Why have the French turned so solidly and violently against their democratically elected President, Emmanuel Macron, in such a short period of time?
Macron’s political strategy was to personify the young French investment banker that knows how to make money. That is how he wanted to be perceived by the European and global investing world, so he could direct more money to come to France and boost the economy. His communication plan of making France a “Startup Nation” [1 ] actually worked very well during the first two years.
The problem is, that was not exactly what many French people wanted to see from their president, especially at a time where the struggle to make ends meet is very real at so many level of the society. The persona Macron created for himself attracted a lot of hate inside France. The announcement of a new fuel tax makes things break loose [2 ].
Looking back, we can see three main political reasons that have made the situation so explosive for Macron.
First. Macron’s election was the results of the self-destruction of the two main traditional parties in recent years. Sarkozy and Hollande have destroyed each of their parties for different reasons, leaving a window of opportunity for some 3rd part to get in. Once in a while, this happens in French politics and centrists like Macron will get a chance. Giscard was elected the same way in 1974. This is usually quite an easy shot as French people are not so encline to vote for far-right or far-left — at least in the past. Macron got a political boulevard towards victory but for electors, Macron was really not a first choice. Most people chose him by default or against the others parties, which gave him a very weak mandate to start with.
Second. Despite not having a real plebiscite, Macron decided to make his presidency all about himself - to contrast with Hollande who was almost invisible. He surrounded himself with lots of communication consultants to work out the image of a strongman. Problem is most consultants apparently understood better the international audience than the French. They designed a figure that pleased foreign media a lot but was totally unfit to what French people needed. Between public apparitions abroad, Macron appears repeatedly lecturing poor people about money management, education and even job search [3 ]. Actually he even lectured foreign presidents [4 ]. When you are weak, behaving like an a * *hole is not a very clever option.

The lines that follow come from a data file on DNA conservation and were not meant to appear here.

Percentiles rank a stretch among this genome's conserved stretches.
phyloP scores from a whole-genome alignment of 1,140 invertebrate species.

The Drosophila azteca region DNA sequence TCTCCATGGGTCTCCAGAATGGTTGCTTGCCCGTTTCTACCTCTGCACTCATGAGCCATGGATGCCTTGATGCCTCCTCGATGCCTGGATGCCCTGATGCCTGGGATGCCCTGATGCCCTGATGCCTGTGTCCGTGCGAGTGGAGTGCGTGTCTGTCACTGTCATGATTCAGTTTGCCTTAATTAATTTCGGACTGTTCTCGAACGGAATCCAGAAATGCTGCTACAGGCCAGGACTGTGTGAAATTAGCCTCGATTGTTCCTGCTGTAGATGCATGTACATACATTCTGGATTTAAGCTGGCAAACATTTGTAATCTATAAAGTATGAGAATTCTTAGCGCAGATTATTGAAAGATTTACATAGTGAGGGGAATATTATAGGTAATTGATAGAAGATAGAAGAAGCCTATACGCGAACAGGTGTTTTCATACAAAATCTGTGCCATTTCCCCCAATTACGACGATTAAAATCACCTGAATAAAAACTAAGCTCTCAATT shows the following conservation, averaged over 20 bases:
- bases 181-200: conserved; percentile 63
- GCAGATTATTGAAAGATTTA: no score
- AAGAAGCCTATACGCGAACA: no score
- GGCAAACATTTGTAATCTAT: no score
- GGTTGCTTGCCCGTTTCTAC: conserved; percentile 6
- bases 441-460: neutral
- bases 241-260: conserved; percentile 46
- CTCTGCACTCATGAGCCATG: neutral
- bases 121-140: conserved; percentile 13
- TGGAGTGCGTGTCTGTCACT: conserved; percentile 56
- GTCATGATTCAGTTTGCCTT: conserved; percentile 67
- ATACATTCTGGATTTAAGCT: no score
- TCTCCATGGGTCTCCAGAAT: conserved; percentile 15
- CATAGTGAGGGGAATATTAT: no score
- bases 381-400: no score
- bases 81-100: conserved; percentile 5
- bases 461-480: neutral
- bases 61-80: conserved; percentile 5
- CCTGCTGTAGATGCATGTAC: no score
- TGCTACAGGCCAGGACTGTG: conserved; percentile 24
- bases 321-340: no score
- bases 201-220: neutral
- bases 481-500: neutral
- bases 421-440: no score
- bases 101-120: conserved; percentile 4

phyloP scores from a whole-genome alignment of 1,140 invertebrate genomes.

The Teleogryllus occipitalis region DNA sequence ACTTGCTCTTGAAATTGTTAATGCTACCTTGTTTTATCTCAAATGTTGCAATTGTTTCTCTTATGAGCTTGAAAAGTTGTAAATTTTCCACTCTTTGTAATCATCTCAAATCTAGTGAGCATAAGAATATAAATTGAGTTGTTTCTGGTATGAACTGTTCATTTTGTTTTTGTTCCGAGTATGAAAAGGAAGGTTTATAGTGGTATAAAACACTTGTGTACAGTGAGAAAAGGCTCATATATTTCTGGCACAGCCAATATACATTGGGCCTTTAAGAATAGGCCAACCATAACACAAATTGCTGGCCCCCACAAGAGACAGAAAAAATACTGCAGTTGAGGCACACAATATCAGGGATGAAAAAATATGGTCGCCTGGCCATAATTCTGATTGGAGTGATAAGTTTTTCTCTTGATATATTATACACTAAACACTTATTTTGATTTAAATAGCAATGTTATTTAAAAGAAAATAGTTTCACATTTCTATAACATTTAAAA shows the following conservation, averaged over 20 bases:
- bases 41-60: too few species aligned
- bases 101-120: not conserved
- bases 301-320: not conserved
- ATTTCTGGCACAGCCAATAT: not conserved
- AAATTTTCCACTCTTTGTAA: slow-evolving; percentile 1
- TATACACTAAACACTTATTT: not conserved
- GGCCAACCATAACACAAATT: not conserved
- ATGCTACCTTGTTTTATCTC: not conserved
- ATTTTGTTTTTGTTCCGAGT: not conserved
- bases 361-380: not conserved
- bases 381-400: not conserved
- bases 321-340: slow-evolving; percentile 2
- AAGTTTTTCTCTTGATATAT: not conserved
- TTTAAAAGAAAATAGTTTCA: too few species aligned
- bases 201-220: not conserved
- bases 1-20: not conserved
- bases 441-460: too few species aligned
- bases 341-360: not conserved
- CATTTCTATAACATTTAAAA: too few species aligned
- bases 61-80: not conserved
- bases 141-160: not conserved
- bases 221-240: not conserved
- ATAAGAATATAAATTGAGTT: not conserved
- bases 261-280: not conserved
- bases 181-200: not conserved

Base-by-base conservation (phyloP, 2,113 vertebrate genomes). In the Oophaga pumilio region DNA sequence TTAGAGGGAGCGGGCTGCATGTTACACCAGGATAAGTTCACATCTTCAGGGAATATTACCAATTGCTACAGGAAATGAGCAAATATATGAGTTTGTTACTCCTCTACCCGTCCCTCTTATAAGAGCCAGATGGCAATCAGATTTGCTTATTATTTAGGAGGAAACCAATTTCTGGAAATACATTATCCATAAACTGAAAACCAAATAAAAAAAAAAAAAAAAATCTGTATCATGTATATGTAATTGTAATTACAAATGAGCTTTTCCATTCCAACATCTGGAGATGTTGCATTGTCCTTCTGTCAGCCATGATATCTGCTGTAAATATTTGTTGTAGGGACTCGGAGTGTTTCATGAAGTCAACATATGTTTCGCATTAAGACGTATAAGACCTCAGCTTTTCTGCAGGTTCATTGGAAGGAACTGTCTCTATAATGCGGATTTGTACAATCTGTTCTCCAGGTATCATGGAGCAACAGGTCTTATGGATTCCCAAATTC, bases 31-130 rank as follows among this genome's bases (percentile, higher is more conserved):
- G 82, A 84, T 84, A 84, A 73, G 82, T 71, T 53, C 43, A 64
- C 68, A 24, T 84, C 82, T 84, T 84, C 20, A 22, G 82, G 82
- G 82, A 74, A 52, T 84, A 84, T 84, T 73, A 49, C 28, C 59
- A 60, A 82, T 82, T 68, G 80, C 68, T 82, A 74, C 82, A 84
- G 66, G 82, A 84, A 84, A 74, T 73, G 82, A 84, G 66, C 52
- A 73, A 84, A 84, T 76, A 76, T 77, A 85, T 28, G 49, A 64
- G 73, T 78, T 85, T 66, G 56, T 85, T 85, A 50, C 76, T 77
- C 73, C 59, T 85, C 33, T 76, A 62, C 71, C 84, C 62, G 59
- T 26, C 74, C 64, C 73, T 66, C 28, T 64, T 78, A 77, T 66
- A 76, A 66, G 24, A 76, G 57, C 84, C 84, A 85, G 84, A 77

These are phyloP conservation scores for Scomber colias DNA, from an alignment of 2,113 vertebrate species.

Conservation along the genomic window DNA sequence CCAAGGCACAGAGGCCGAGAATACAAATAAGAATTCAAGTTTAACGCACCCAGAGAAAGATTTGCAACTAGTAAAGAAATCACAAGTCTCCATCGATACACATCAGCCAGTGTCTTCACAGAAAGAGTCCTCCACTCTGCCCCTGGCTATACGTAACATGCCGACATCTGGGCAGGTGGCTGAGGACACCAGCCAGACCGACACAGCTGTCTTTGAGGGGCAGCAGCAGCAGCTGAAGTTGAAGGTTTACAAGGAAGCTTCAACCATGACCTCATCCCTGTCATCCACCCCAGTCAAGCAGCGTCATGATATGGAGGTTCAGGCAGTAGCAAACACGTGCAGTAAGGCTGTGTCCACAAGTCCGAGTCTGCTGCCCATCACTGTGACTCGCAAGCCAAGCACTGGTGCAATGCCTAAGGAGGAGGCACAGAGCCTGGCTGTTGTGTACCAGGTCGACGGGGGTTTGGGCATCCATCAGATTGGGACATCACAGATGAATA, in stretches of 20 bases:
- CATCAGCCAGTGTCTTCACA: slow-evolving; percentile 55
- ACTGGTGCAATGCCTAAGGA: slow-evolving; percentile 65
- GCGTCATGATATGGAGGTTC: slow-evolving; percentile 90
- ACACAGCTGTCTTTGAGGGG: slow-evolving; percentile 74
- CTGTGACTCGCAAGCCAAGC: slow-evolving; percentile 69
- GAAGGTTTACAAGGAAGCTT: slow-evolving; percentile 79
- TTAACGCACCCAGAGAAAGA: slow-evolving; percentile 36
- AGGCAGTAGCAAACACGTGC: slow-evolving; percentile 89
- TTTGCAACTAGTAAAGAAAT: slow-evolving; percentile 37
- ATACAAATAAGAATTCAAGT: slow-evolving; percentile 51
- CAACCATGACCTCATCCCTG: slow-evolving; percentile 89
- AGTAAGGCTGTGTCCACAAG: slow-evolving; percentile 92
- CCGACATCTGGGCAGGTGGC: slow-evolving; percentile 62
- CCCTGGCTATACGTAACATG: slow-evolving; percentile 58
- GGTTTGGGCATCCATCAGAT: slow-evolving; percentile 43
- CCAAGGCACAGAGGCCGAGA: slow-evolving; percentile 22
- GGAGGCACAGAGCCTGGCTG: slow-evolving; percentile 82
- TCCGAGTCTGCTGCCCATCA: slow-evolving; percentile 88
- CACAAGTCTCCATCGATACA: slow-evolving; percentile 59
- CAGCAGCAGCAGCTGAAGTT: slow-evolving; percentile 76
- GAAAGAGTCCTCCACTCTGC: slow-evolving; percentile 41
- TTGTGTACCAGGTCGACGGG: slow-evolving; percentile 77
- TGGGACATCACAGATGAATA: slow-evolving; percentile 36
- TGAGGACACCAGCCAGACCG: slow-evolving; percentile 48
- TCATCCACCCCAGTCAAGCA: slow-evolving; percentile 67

Third. Problems of poverty in France are real, and have been getting worst for a long time. Politicians have avoided to look at them because there is no media gratification here — also poor people usually vote less and not for them. Now some people are very angry and need someone to blame. In the actual 5th Republic of France, the function of prime minister has been designed so, when problems arise, he can be sacrificed without affecting the stability of the state. Problem is Macron decided to shortcut this design to expose himself more, making his prime minister a second role. As a result, he is now the central target.
Of course, the violence of the protests can not be attributed to Macron himself. Lots of rage have been building up over the last decades all over Europe. Macron is the expression of the narrow view of European leaders that still think that securing investments is a sufficient political project. That is why the protests are also directed towards the EU and more generally a model of society that has become toxic in so many regards.
To me, one of the best slogan that emerged from recent demonstrations in France was : ” End of the month, end of the planet : it’s the same battle !” . As this protests prove explicitly, discussions about poverty (fuel) can not be separated from discussions about natural resources (oil). Ultimately we will have to figure out what sort of capital we want to fight for. Nation-states and their presidents will then appear for what they are : a construction from the past, unfit for the needs of our world today.
This text was originally published in quora.